I asked some people what was happening and they

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crowded in the lounge, whispering. I asked some people what was happening and they informed me that the man was knocking on doors, asking for “Tiffany” so he could “give her her meds.” As the police escorted the man out of the building, one girl who had passed through lounge while I was there told me that she would have helped but she thought he was my friend so she didn’t care to check if something was wrong. I was the “homeless woman” in this scenario. People just continued on without care because it was “my fault” that he was harassing me. It was my fault because they thought he
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Ferber 4 was my friend. They didn’t stop to make sure everything was okay because it didn’t affect them. People don’t help those in need around them until it starts to directly affect their own lives. They purposefully pretend nothing is wrong when confronted with it, and then go around saying they would offer help without hesitation just so they don’t look bad for not caring. Not every “homeless person” has chosen that path for themselves. People like to live by the belief that if you ignore something long enough, it will go away. But it doesn’t go away. In fact, the problem is more likely to get worse if ignored and my situation did get worse the longer it was ignored. Willful ignorance and apathy create a populace that is selfish and isolated rather than helpful and kind. We can’t continue to ignore the problems right in front of our eyes just because it hasn’t affected us personally, yet. Whether it’s only a nickel or an apple, offering to help that “homeless woman” - acknowledging that the problem exists - may save that person from a terrifying situation.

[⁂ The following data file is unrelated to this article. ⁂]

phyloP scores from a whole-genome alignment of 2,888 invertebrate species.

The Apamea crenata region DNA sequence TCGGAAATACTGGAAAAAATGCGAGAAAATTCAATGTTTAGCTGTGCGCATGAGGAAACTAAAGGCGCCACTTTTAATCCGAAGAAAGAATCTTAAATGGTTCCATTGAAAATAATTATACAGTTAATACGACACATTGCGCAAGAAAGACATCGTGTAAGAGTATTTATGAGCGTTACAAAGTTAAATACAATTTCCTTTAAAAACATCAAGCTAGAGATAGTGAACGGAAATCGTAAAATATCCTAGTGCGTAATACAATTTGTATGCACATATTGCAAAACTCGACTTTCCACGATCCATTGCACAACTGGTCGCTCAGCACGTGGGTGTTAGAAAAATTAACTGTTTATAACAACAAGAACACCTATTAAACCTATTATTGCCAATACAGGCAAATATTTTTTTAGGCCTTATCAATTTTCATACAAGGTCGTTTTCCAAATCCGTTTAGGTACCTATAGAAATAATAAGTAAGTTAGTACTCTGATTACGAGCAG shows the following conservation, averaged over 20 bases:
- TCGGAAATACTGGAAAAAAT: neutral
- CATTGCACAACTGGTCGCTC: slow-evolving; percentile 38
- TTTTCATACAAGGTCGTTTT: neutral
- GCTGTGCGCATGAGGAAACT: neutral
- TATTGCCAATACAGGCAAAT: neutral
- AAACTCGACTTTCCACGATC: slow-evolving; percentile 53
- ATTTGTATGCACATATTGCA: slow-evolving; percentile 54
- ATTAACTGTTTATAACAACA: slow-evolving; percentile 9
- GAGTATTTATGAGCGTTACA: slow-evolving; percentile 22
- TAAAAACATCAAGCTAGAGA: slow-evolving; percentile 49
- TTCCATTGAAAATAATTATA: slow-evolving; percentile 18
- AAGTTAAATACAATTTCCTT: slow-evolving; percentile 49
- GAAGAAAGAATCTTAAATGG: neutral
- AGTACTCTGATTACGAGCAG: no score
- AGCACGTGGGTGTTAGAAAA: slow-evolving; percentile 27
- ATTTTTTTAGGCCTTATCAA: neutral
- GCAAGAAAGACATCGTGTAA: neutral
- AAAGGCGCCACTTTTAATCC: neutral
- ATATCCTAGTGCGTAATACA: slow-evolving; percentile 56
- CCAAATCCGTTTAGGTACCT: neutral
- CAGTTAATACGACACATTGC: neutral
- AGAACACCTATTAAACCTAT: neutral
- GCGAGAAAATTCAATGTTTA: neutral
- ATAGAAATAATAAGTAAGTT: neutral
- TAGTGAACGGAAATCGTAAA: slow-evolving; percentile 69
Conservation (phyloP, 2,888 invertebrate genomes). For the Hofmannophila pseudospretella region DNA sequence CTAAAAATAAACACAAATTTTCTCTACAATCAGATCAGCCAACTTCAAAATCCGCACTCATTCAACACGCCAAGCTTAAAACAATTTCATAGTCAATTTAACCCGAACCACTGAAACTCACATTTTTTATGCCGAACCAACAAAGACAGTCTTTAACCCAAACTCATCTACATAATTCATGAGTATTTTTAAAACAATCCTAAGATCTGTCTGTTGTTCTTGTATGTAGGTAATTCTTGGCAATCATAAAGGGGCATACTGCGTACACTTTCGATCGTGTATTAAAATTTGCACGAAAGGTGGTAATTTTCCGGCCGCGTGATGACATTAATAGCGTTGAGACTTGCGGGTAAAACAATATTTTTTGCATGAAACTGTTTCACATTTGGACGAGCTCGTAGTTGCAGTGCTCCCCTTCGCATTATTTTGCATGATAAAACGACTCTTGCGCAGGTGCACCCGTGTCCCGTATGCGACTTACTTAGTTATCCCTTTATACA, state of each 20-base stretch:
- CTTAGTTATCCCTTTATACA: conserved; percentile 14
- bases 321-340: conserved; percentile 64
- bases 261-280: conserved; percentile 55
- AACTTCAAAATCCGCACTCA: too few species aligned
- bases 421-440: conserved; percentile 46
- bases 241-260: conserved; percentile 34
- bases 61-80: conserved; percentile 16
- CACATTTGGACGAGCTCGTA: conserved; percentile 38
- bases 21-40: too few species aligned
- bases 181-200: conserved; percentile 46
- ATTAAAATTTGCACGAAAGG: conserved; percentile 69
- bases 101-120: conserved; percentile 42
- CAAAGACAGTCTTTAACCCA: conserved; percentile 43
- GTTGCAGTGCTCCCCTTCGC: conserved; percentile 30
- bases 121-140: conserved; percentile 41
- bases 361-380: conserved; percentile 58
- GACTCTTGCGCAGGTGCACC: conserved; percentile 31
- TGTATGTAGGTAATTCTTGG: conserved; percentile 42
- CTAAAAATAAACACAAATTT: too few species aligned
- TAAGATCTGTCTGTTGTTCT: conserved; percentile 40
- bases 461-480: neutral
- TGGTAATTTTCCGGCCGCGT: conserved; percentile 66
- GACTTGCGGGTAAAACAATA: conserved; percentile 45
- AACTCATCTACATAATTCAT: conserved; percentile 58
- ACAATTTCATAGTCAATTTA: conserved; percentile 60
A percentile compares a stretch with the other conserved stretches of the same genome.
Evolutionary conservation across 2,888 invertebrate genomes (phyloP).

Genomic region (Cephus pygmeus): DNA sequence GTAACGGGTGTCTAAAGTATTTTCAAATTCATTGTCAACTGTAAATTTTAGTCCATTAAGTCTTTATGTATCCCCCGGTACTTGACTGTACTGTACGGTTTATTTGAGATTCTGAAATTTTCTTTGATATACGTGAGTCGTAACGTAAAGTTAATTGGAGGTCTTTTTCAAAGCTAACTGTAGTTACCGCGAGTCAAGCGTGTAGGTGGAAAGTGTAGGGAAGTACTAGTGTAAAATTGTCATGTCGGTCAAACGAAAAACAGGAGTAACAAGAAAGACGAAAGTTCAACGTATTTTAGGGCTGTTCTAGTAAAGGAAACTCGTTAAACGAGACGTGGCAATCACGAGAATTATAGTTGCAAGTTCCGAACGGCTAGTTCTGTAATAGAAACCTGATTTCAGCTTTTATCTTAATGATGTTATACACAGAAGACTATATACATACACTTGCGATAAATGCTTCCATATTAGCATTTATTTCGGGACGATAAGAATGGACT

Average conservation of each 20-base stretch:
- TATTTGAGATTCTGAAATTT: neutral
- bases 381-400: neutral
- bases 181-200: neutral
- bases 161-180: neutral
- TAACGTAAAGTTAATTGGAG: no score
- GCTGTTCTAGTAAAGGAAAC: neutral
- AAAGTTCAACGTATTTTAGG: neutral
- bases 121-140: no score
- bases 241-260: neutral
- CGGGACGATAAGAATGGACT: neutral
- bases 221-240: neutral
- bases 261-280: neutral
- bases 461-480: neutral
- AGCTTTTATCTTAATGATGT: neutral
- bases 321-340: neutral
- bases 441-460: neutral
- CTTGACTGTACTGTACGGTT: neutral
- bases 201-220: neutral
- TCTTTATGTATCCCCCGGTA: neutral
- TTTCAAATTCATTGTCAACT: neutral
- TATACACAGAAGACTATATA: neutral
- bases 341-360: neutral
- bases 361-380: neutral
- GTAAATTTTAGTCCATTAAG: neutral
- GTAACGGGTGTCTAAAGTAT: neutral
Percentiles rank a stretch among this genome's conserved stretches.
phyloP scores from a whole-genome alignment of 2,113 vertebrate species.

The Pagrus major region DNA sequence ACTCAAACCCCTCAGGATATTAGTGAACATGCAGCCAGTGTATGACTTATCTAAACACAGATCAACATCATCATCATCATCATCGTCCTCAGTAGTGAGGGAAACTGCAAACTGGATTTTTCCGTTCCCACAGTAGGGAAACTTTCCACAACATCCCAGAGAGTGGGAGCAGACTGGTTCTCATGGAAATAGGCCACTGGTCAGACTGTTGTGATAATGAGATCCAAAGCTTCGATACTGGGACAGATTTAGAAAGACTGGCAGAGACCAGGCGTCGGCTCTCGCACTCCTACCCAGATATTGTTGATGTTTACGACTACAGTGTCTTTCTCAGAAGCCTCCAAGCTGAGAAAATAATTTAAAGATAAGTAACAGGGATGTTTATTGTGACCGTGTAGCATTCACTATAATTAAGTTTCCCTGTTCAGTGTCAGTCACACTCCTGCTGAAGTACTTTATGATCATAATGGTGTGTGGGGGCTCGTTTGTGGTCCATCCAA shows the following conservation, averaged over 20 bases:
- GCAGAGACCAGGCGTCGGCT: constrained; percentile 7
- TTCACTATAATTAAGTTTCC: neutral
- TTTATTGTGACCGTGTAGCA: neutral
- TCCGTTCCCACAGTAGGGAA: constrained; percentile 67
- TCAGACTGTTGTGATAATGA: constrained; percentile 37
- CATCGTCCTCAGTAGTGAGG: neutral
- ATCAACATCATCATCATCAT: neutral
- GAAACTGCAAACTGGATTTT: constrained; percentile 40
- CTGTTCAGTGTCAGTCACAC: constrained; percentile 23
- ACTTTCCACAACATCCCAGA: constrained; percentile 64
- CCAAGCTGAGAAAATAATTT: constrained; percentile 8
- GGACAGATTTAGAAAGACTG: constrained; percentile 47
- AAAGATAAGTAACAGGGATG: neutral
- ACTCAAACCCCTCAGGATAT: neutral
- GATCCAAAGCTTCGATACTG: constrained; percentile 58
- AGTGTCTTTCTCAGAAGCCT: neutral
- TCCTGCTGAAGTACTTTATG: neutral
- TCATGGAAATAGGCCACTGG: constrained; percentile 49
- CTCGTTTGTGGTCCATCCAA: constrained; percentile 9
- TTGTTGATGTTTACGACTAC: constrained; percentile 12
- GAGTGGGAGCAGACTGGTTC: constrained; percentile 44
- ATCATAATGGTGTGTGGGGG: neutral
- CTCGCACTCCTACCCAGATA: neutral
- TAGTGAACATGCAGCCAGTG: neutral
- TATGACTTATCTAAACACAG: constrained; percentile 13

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  • Spring '10
  • hertweck,Tom
  • Walking, Dormitory, Danielle Ferber

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